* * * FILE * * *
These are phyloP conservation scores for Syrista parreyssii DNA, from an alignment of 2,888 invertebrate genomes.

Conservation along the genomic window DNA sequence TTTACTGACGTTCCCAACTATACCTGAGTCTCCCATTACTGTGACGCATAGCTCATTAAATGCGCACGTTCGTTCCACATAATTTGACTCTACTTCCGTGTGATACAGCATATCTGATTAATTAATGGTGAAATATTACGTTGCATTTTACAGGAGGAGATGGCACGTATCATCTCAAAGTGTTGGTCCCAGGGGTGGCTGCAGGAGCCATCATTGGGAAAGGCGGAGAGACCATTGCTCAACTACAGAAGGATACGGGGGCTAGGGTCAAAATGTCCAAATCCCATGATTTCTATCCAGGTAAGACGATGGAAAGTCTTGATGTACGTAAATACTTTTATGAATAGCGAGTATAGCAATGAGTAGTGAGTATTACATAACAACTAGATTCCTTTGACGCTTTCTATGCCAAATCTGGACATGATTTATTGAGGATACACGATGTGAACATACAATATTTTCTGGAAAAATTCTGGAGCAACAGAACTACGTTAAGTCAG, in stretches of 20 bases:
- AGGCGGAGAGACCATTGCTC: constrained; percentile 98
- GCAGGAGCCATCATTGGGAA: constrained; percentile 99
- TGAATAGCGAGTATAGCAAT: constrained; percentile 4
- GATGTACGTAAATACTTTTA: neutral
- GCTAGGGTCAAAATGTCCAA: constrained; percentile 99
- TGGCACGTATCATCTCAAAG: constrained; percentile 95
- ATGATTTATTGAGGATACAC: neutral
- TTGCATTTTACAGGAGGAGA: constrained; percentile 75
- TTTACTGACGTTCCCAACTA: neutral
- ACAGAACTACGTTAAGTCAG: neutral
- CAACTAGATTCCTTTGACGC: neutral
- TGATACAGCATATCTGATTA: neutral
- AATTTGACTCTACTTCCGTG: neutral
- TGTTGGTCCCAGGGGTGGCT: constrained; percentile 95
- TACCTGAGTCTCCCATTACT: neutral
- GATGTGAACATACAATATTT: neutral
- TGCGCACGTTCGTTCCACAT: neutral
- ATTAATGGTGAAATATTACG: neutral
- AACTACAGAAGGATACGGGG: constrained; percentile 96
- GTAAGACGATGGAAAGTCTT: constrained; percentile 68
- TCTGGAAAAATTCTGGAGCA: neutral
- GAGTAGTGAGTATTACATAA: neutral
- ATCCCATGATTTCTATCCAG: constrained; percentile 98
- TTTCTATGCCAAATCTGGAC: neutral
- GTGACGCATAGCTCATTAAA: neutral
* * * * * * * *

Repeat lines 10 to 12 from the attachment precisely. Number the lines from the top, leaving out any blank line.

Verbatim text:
- TTGCATTTTACAGGAGGAGA: constrained; percentile 75
- TTTACTGACGTTCCCAACTA: neutral
- ACAGAACTACGTTAAGTCAG: neutral